I Agree With Behe

I want to affirm again my common ground with Behe. Dialogue is only possible if we keep our common ground in view, and we have much of common ground.

Michael Behe’s latest book Darwin Devolves, is coming out end of this month. This book ends his trilogy, the culmination of more than two decades of public life. When a scientist publishes a book, it is a great honor to be reviewed in the prestigious journal Science. I’m humbled to bestow this honor on Behe, along with my two co-authors Nathan Lents and the great Richard Lenski. We gave his book a fair hearing, reading it closely, and we were not convinced. Our review of Behe’s book was published on February 8th in Science.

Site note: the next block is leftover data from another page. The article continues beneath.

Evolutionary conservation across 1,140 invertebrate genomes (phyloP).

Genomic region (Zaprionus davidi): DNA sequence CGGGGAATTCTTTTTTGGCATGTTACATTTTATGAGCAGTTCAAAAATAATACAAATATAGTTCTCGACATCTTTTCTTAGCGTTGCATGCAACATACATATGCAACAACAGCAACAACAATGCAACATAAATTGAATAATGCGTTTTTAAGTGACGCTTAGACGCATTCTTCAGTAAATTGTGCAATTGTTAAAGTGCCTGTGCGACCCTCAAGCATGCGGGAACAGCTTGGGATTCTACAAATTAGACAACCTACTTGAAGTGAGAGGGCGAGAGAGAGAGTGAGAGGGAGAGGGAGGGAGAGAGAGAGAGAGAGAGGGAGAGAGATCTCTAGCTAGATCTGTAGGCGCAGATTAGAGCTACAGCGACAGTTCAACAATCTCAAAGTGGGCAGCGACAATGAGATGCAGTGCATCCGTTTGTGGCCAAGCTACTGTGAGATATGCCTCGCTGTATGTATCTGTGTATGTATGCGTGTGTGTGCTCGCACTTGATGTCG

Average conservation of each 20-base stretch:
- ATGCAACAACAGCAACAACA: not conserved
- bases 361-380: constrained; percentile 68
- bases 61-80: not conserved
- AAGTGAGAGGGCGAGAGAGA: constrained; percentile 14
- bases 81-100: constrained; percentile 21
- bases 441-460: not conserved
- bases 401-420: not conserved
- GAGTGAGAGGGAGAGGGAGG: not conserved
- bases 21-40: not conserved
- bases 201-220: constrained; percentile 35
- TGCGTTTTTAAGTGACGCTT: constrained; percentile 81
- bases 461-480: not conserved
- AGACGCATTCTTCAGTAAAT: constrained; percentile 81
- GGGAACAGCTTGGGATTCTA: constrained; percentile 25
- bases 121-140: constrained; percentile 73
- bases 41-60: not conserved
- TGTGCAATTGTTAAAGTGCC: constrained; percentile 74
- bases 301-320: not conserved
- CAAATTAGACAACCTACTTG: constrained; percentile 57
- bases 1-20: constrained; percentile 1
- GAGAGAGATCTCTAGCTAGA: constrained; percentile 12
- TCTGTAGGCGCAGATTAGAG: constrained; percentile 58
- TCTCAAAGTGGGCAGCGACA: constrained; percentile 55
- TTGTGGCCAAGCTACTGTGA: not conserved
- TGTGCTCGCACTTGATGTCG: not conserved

The review is just about 750 words, so it requires clarification on important points. We are tracking the conversation on the forum. The Discovery Institute responded to this review with five articles so far, and we expect many more to come. I am looking forward to dialogue with them. There are some acrimonious responses (including an accusation of fraud!), so the dialogue will be messy. Even, Jerry Coyne jumped into the fray, in our defense. We have responded on the forum, and several more articles are planned in other venues. This article on the Polar Bear’s fat by Art Hunt and Nathan Lents is a good read too, explaining how Behe’s argument rests on important factual mistakes. We continue to invite Behe, Doug Axe, and the Discovery Institute into dialogue with us. I hope they will enter into conversation with us.